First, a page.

It’s not like she was born into the art, or picked up glass and began working with it at the age of five. She is honest in accepting that glass has happened to her over a course of years. She was born in Assam, and raised by a strict father and an encouraging mother. “My mother always trusted me, believed in me and gave me that extra push,” she adds, and tears up by the end of her expression. An all-rounder, rebel and with a keen desire to learn, she left Assam behind and arrived in Delhi, after completing her graduation at Cotton College in Guwahati.
She was appalled by certain knowledge, which only comes to pass when one gets introduced to the world: she had no clue as to what to study, where to stay, or how to earn the money needed to do the former two. She shares at this point, “My friends suggested that I get a degree in business administration. But how was I to get the money? I was determined. I stayed with my friends for a while, and, then, took up a job as a travel executive. It gave me the opportunity to travel in educational tours to Europe, in 1997.” It was during the course of her short career at the travel agency that she came to discover things, which directly contributed to her becoming a glass artist. “I saw a store where people took old fabric from people to make new things, like rugs. I saw those beautiful patterns, and I wanted to explore,” she says, her hands drawing patterns in the air.
During her move to fabrics and acquiring the skills of the trade, she even began selling what she made. It taught her more than she could have asked for, and since she was in the business, one of her friends approached her with a suggestion that changed her life. “He asked me come look at some pieces of glass, you know showpieces and glasses which have designs on them,” adds Dey, “And there I was, with that piece of glass, observing the colors within its form, and the material was somewhat translucent, which allowed shadows to form on it.” This was the beginning, in the simplest sense of the words. She grew inquisitive, enquiring about matters like fragility, how to repair cracks, and where it all came from.
“The importance is to unite the design and the knowledge of the material. You can’t just abstractly design without the knowledge of the material you have to eventually turn into a piece of art.”
“Products then came from Morano in Italy, Indonesia, and in India, glass work was being done in Firozabad. That was the Mecca of India’s glass industry. And, I wanted to go see it.” The determination, from back then, shows through in her voice as she states the beginning of her expedition. This was a definitive point for Dey, she cannot emphasise the significance enough: “I wanted to create my identity, not borrow another’s.” She had no desire to follow in anyone’s footsteps. She reached Firozabad, a place dominated by a male population of glass workers. An only woman, she surpassed their expectations of how a woman must be when she went into glass factories and began observing the men working with glass. “After a long struggle I finally found someone who wanted to work with me and show me how glass blowing was done.” Soon, Reshmi was designing these products while simultaneously acquiring hands-on knowledge, busy experimenting, and creating a clientele where she sent these products for sale, which included home décor stores like Goodearth.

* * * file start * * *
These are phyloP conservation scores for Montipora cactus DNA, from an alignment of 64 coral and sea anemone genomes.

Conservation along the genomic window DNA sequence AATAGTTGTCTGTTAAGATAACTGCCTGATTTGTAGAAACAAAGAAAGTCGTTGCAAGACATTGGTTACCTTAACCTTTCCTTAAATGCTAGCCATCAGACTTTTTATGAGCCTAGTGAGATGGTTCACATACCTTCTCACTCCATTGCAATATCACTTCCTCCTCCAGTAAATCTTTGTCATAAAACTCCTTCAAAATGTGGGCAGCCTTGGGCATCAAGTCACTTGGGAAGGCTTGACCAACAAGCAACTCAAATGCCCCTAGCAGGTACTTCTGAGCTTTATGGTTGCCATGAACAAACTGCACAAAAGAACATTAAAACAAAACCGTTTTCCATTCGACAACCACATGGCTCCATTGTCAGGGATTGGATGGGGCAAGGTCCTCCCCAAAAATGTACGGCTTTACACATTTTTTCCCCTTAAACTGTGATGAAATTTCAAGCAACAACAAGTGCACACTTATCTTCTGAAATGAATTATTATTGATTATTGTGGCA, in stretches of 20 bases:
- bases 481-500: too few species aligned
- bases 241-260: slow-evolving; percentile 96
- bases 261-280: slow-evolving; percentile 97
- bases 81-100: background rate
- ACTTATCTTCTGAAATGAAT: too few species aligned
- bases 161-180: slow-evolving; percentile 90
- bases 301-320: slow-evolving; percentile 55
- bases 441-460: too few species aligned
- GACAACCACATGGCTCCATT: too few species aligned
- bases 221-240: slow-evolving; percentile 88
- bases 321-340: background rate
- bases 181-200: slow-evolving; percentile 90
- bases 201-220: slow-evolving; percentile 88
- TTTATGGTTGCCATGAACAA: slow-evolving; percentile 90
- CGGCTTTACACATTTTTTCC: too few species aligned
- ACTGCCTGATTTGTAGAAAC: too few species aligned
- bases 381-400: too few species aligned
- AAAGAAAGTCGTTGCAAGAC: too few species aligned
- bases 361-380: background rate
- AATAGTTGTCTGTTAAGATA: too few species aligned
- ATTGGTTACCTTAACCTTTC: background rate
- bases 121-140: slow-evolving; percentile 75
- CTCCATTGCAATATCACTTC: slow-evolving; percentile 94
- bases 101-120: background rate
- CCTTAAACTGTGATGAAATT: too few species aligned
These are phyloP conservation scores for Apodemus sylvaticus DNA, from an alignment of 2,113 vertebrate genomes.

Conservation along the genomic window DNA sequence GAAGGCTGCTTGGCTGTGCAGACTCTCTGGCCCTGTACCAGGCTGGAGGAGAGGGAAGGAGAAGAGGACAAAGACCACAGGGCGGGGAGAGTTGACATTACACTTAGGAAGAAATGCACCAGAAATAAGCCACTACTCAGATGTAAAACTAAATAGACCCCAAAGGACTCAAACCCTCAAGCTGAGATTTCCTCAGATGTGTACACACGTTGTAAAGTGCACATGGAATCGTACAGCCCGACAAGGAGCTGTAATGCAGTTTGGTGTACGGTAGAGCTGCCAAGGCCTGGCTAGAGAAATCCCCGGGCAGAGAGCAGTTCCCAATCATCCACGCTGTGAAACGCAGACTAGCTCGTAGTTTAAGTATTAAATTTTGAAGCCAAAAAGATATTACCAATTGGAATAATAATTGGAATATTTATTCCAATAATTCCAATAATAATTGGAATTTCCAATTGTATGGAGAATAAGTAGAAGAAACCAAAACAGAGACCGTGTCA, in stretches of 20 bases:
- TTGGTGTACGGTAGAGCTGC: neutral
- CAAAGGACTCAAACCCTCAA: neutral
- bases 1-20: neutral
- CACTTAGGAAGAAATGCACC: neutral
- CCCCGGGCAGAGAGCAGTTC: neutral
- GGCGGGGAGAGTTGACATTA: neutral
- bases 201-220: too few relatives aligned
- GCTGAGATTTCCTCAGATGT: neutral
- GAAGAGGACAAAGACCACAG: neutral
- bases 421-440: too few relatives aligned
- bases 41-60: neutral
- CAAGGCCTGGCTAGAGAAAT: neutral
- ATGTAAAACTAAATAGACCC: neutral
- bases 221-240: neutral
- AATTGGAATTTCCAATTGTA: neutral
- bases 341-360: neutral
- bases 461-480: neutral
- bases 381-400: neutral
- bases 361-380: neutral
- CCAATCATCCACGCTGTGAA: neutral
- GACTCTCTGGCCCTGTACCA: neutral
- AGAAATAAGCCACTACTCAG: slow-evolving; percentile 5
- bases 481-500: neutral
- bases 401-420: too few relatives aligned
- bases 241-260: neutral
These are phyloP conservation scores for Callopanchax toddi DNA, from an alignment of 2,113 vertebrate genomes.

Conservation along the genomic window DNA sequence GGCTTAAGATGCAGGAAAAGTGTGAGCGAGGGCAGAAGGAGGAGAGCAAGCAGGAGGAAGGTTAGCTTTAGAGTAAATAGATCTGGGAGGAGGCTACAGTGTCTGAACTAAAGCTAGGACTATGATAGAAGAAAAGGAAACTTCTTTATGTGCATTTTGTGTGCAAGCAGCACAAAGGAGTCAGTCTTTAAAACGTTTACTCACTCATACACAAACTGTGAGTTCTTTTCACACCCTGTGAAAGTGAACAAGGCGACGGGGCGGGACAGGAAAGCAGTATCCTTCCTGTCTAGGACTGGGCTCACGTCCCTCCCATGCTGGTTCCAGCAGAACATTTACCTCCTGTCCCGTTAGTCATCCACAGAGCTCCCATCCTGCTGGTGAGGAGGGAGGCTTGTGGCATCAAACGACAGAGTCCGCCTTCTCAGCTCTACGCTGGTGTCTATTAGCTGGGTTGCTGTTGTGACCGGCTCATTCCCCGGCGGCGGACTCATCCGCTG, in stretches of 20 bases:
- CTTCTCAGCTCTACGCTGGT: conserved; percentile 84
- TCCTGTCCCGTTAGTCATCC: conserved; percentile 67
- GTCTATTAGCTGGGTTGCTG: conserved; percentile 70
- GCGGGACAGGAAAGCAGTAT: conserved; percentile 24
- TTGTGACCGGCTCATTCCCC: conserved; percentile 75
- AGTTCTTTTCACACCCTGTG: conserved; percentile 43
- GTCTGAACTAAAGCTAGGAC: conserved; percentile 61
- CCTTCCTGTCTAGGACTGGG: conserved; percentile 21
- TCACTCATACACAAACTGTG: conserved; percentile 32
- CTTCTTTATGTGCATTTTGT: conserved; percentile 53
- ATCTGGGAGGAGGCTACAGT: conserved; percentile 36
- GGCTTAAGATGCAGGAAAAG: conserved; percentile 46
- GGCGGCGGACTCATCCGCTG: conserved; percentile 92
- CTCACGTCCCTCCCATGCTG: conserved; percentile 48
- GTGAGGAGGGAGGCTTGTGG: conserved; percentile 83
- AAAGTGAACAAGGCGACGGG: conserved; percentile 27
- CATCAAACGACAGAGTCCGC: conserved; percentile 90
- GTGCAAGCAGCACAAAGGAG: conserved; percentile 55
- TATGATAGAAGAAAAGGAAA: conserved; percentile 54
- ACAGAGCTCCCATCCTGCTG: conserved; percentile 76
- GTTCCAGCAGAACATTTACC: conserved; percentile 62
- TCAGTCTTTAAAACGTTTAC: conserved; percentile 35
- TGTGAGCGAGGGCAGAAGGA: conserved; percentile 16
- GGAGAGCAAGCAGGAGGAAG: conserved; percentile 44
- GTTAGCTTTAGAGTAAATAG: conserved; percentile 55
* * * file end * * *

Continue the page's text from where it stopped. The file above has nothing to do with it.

Having learnt the trade, and moving up and down between Delhi and Firozabad, she began to take interest in anything that had to do with glass. “I attended workshops with Petr Novotny, who was teaching about the art and the craft. I couldn’t help myself; I dived in and began learning.” From this indelible point in her life everything happened in rapid succession. She approached multiple minds from the glass art community during exhibitions and won a scholarship program to institutes in the UK. She has visited Italy, Austria and the USA among other countries. She kept learning, meeting other artists and developed an eye for merging the design and craft. Dey remarks, “The important thing is to unite the design and the knowledge of the material. You can’t just abstractly design without the knowledge of the material you have to eventually turn into a piece of art.” In her company, while staring at her works in her gallery, I learnt that in glass too there was art which was whole and did not have to necessarily serve a purpose. She wanted to bring such ideas to India, and even worked for four years with the International Labor Organisation, under their skill development programme, where she put these ideas to practice. She has even done installation at hotels like Vivanta by Taj and
“I saw how children were taught to work with glass in studios in France. Whether rich or poor, they were all made to sit together and shown material to work with. And they learnt from each other. I wanted to see that in India.” Such are the humble beginnings of Glass Sutra, which today hosts a whole scale of programmes: from team building methods for corporate teams to having birthday parties where people can make their own glasses to drink out of. Dey notes her motivation when she adds, “I want people to break down their fears and to look at this for its beauty and the ease.” Glass Sutra conducts educational workshops, work towards awareness and also has a social outreach program to bring glass to underprivileged children. Reshmi Dey, with her struggle, has started building a glass art community in India and hopes to see it flourish by the end of her efforts.